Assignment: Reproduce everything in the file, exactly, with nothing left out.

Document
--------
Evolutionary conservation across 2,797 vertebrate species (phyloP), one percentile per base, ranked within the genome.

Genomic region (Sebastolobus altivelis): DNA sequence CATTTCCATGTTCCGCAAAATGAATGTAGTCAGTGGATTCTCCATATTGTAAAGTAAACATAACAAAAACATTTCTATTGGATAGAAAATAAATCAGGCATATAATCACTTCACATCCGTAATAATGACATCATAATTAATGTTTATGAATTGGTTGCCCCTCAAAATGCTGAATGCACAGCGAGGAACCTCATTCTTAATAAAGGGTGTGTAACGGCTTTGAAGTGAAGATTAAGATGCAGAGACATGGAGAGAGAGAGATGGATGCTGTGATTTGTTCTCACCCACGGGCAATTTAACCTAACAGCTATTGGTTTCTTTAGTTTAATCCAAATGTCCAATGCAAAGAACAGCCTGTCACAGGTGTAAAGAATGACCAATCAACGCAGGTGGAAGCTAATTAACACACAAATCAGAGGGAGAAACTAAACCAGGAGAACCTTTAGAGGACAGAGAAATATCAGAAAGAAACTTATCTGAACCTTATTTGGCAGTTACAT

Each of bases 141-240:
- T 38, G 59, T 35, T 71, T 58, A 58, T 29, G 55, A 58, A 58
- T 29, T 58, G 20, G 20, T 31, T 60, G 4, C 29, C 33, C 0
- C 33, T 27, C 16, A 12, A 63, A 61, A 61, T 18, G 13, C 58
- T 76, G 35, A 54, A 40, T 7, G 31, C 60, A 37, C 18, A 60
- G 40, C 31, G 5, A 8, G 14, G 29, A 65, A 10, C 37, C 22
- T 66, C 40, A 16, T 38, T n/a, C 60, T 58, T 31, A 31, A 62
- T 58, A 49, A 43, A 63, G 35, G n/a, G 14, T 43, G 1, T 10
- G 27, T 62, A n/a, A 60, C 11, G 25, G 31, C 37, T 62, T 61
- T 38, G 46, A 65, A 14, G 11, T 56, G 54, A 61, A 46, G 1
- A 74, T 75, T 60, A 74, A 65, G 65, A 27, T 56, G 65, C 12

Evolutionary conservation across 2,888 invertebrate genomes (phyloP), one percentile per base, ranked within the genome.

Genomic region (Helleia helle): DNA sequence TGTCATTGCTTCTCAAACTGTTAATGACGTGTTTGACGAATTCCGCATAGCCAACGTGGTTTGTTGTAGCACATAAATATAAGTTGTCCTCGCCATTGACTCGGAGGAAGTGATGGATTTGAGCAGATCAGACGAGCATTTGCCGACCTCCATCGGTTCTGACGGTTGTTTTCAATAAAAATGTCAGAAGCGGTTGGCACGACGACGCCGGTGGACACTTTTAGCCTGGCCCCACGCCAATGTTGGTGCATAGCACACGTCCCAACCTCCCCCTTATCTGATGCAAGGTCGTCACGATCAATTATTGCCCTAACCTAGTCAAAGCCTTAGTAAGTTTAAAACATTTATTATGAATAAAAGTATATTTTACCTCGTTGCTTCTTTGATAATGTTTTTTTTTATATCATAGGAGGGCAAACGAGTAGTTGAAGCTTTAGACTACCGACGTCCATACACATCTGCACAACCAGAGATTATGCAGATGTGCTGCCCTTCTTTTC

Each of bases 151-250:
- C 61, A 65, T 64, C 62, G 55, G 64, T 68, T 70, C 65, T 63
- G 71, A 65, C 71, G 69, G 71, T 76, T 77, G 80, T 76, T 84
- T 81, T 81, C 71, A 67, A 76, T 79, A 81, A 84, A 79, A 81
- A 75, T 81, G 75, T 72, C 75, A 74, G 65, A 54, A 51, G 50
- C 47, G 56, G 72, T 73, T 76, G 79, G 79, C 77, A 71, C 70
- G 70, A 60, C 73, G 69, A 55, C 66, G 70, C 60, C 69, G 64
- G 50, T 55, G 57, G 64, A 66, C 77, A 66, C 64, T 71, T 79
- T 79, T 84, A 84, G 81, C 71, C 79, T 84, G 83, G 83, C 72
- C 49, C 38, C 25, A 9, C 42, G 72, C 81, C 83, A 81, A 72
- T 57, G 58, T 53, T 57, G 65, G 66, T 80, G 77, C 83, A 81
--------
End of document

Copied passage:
Evolutionary conservation across 2,797 vertebrate species (phyloP), one percentile per base, ranked within the genome.

Genomic region (Sebastolobus altivelis): DNA sequence CATTTCCATGTTCCGCAAAATGAATGTAGTCAGTGGATTCTCCATATTGTAAAGTAAACATAACAAAAACATTTCTATTGGATAGAAAATAAATCAGGCATATAATCACTTCACATCCGTAATAATGACATCATAATTAATGTTTATGAATTGGTTGCCCCTCAAAATGCTGAATGCACAGCGAGGAACCTCATTCTTAATAAAGGGTGTGTAACGGCTTTGAAGTGAAGATTAAGATGCAGAGACATGGAGAGAGAGAGATGGATGCTGTGATTTGTTCTCACCCACGGGCAATTTAACCTAACAGCTATTGGTTTCTTTAGTTTAATCCAAATGTCCAATGCAAAGAACAGCCTGTCACAGGTGTAAAGAATGACCAATCAACGCAGGTGGAAGCTAATTAACACACAAATCAGAGGGAGAAACTAAACCAGGAGAACCTTTAGAGGACAGAGAAATATCAGAAAGAAACTTATCTGAACCTTATTTGGCAGTTACAT

Each of bases 141-240:
- T 38, G 59, T 35, T 71, T 58, A 58, T 29, G 55, A 58, A 58
- T 29, T 58, G 20, G 20, T 31, T 60, G 4, C 29, C 33, C 0
- C 33, T 27, C 16, A 12, A 63, A 61, A 61, T 18, G 13, C 58
- T 76, G 35, A 54, A 40, T 7, G 31, C 60, A 37, C 18, A 60
- G 40, C 31, G 5, A 8, G 14, G 29, A 65, A 10, C 37, C 22
- T 66, C 40, A 16, T 38, T n/a, C 60, T 58, T 31, A 31, A 62
- T 58, A 49, A 43, A 63, G 35, G n/a, G 14, T 43, G 1, T 10
- G 27, T 62, A n/a, A 60, C 11, G 25, G 31, C 37, T 62, T 61
- T 38, G 46, A 65, A 14, G 11, T 56, G 54, A 61, A 46, G 1
- A 74, T 75, T 60, A 74, A 65, G 65, A 27, T 56, G 65, C 12

Evolutionary conservation across 2,888 invertebrate genomes (phyloP), one percentile per base, ranked within the genome.

Genomic region (Helleia helle): DNA sequence TGTCATTGCTTCTCAAACTGTTAATGACGTGTTTGACGAATTCCGCATAGCCAACGTGGTTTGTTGTAGCACATAAATATAAGTTGTCCTCGCCATTGACTCGGAGGAAGTGATGGATTTGAGCAGATCAGACGAGCATTTGCCGACCTCCATCGGTTCTGACGGTTGTTTTCAATAAAAATGTCAGAAGCGGTTGGCACGACGACGCCGGTGGACACTTTTAGCCTGGCCCCACGCCAATGTTGGTGCATAGCACACGTCCCAACCTCCCCCTTATCTGATGCAAGGTCGTCACGATCAATTATTGCCCTAACCTAGTCAAAGCCTTAGTAAGTTTAAAACATTTATTATGAATAAAAGTATATTTTACCTCGTTGCTTCTTTGATAATGTTTTTTTTTATATCATAGGAGGGCAAACGAGTAGTTGAAGCTTTAGACTACCGACGTCCATACACATCTGCACAACCAGAGATTATGCAGATGTGCTGCCCTTCTTTTC

Each of bases 151-250:
- C 61, A 65, T 64, C 62, G 55, G 64, T 68, T 70, C 65, T 63
- G 71, A 65, C 71, G 69, G 71, T 76, T 77, G 80, T 76, T 84
- T 81, T 81, C 71, A 67, A 76, T 79, A 81, A 84, A 79, A 81
- A 75, T 81, G 75, T 72, C 75, A 74, G 65, A 54, A 51, G 50
- C 47, G 56, G 72, T 73, T 76, G 79, G 79, C 77, A 71, C 70
- G 70, A 60, C 73, G 69, A 55, C 66, G 70, C 60, C 69, G 64
- G 50, T 55, G 57, G 64, A 66, C 77, A 66, C 64, T 71, T 79
- T 79, T 84, A 84, G 81, C 71, C 79, T 84, G 83, G 83, C 72
- C 49, C 38, C 25, A 9, C 42, G 72, C 81, C 83, A 81, A 72
- T 57, G 58, T 53, T 57, G 65, G 66, T 80, G 77, C 83, A 81